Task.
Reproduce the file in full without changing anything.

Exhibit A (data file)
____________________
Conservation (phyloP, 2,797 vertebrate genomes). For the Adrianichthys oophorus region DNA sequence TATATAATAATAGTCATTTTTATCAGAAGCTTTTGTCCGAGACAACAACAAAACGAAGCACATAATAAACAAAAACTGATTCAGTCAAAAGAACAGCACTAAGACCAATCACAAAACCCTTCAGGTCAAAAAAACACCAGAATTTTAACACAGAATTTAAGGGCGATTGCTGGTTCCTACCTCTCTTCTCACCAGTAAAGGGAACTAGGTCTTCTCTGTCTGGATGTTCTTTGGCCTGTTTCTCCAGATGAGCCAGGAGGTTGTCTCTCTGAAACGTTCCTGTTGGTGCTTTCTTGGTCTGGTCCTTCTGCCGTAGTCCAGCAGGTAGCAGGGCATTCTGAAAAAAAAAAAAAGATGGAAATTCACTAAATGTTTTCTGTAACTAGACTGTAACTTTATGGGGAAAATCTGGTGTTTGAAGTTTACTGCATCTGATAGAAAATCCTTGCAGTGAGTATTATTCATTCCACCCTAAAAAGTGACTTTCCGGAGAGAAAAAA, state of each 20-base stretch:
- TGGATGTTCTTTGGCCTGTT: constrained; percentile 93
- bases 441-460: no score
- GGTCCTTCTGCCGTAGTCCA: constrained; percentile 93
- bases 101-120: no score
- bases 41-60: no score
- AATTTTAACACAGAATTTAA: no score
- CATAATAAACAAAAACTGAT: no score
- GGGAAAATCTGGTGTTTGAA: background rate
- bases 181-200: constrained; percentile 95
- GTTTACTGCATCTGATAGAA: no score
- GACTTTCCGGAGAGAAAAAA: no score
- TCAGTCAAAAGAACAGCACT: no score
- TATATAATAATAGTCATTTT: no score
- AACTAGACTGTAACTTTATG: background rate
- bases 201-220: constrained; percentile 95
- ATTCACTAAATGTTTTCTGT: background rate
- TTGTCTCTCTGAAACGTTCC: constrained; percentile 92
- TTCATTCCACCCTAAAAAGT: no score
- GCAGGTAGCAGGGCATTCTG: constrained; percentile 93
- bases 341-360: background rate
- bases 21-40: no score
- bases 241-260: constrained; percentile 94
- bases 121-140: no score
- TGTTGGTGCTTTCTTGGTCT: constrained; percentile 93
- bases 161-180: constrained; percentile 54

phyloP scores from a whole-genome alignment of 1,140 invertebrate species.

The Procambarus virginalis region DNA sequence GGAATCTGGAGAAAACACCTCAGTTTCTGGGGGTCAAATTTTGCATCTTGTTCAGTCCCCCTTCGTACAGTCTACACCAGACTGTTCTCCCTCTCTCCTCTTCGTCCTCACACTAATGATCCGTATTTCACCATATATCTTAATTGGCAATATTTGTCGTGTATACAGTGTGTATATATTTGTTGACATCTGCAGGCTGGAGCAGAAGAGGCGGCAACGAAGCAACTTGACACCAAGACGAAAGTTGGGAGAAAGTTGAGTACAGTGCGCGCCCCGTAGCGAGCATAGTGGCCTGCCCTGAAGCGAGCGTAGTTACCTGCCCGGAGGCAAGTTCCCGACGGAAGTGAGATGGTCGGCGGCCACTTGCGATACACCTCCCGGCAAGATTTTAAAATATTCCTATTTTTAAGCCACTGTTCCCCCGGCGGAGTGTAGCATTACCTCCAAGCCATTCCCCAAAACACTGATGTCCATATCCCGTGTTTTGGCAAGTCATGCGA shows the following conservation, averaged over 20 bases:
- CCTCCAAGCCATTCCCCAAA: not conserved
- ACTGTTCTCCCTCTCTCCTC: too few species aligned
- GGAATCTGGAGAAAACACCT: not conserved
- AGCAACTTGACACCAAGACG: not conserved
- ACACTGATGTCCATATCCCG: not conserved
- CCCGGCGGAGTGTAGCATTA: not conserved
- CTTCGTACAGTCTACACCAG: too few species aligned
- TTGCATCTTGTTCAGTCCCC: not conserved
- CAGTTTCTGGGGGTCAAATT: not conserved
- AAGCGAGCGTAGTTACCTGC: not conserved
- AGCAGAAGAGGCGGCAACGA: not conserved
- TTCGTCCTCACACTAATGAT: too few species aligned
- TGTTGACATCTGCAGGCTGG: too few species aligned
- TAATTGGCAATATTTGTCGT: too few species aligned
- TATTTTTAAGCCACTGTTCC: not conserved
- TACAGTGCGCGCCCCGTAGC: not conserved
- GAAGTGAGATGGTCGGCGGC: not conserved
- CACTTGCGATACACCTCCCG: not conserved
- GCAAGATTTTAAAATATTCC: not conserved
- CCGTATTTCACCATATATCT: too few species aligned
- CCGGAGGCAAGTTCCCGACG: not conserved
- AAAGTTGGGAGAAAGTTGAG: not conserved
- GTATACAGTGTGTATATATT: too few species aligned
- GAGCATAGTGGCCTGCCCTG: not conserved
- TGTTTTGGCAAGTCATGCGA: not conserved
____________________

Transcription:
Conservation (phyloP, 2,797 vertebrate genomes). For the Adrianichthys oophorus region DNA sequence TATATAATAATAGTCATTTTTATCAGAAGCTTTTGTCCGAGACAACAACAAAACGAAGCACATAATAAACAAAAACTGATTCAGTCAAAAGAACAGCACTAAGACCAATCACAAAACCCTTCAGGTCAAAAAAACACCAGAATTTTAACACAGAATTTAAGGGCGATTGCTGGTTCCTACCTCTCTTCTCACCAGTAAAGGGAACTAGGTCTTCTCTGTCTGGATGTTCTTTGGCCTGTTTCTCCAGATGAGCCAGGAGGTTGTCTCTCTGAAACGTTCCTGTTGGTGCTTTCTTGGTCTGGTCCTTCTGCCGTAGTCCAGCAGGTAGCAGGGCATTCTGAAAAAAAAAAAAAGATGGAAATTCACTAAATGTTTTCTGTAACTAGACTGTAACTTTATGGGGAAAATCTGGTGTTTGAAGTTTACTGCATCTGATAGAAAATCCTTGCAGTGAGTATTATTCATTCCACCCTAAAAAGTGACTTTCCGGAGAGAAAAAA, state of each 20-base stretch:
- TGGATGTTCTTTGGCCTGTT: constrained; percentile 93
- bases 441-460: no score
- GGTCCTTCTGCCGTAGTCCA: constrained; percentile 93
- bases 101-120: no score
- bases 41-60: no score
- AATTTTAACACAGAATTTAA: no score
- CATAATAAACAAAAACTGAT: no score
- GGGAAAATCTGGTGTTTGAA: background rate
- bases 181-200: constrained; percentile 95
- GTTTACTGCATCTGATAGAA: no score
- GACTTTCCGGAGAGAAAAAA: no score
- TCAGTCAAAAGAACAGCACT: no score
- TATATAATAATAGTCATTTT: no score
- AACTAGACTGTAACTTTATG: background rate
- bases 201-220: constrained; percentile 95
- ATTCACTAAATGTTTTCTGT: background rate
- TTGTCTCTCTGAAACGTTCC: constrained; percentile 92
- TTCATTCCACCCTAAAAAGT: no score
- GCAGGTAGCAGGGCATTCTG: constrained; percentile 93
- bases 341-360: background rate
- bases 21-40: no score
- bases 241-260: constrained; percentile 94
- bases 121-140: no score
- TGTTGGTGCTTTCTTGGTCT: constrained; percentile 93
- bases 161-180: constrained; percentile 54

phyloP scores from a whole-genome alignment of 1,140 invertebrate species.

The Procambarus virginalis region DNA sequence GGAATCTGGAGAAAACACCTCAGTTTCTGGGGGTCAAATTTTGCATCTTGTTCAGTCCCCCTTCGTACAGTCTACACCAGACTGTTCTCCCTCTCTCCTCTTCGTCCTCACACTAATGATCCGTATTTCACCATATATCTTAATTGGCAATATTTGTCGTGTATACAGTGTGTATATATTTGTTGACATCTGCAGGCTGGAGCAGAAGAGGCGGCAACGAAGCAACTTGACACCAAGACGAAAGTTGGGAGAAAGTTGAGTACAGTGCGCGCCCCGTAGCGAGCATAGTGGCCTGCCCTGAAGCGAGCGTAGTTACCTGCCCGGAGGCAAGTTCCCGACGGAAGTGAGATGGTCGGCGGCCACTTGCGATACACCTCCCGGCAAGATTTTAAAATATTCCTATTTTTAAGCCACTGTTCCCCCGGCGGAGTGTAGCATTACCTCCAAGCCATTCCCCAAAACACTGATGTCCATATCCCGTGTTTTGGCAAGTCATGCGA shows the following conservation, averaged over 20 bases:
- CCTCCAAGCCATTCCCCAAA: not conserved
- ACTGTTCTCCCTCTCTCCTC: too few species aligned
- GGAATCTGGAGAAAACACCT: not conserved
- AGCAACTTGACACCAAGACG: not conserved
- ACACTGATGTCCATATCCCG: not conserved
- CCCGGCGGAGTGTAGCATTA: not conserved
- CTTCGTACAGTCTACACCAG: too few species aligned
- TTGCATCTTGTTCAGTCCCC: not conserved
- CAGTTTCTGGGGGTCAAATT: not conserved
- AAGCGAGCGTAGTTACCTGC: not conserved
- AGCAGAAGAGGCGGCAACGA: not conserved
- TTCGTCCTCACACTAATGAT: too few species aligned
- TGTTGACATCTGCAGGCTGG: too few species aligned
- TAATTGGCAATATTTGTCGT: too few species aligned
- TATTTTTAAGCCACTGTTCC: not conserved
- TACAGTGCGCGCCCCGTAGC: not conserved
- GAAGTGAGATGGTCGGCGGC: not conserved
- CACTTGCGATACACCTCCCG: not conserved
- GCAAGATTTTAAAATATTCC: not conserved
- CCGTATTTCACCATATATCT: too few species aligned
- CCGGAGGCAAGTTCCCGACG: not conserved
- AAAGTTGGGAGAAAGTTGAG: not conserved
- GTATACAGTGTGTATATATT: too few species aligned
- GAGCATAGTGGCCTGCCCTG: not conserved
- TGTTTTGGCAAGTCATGCGA: not conserved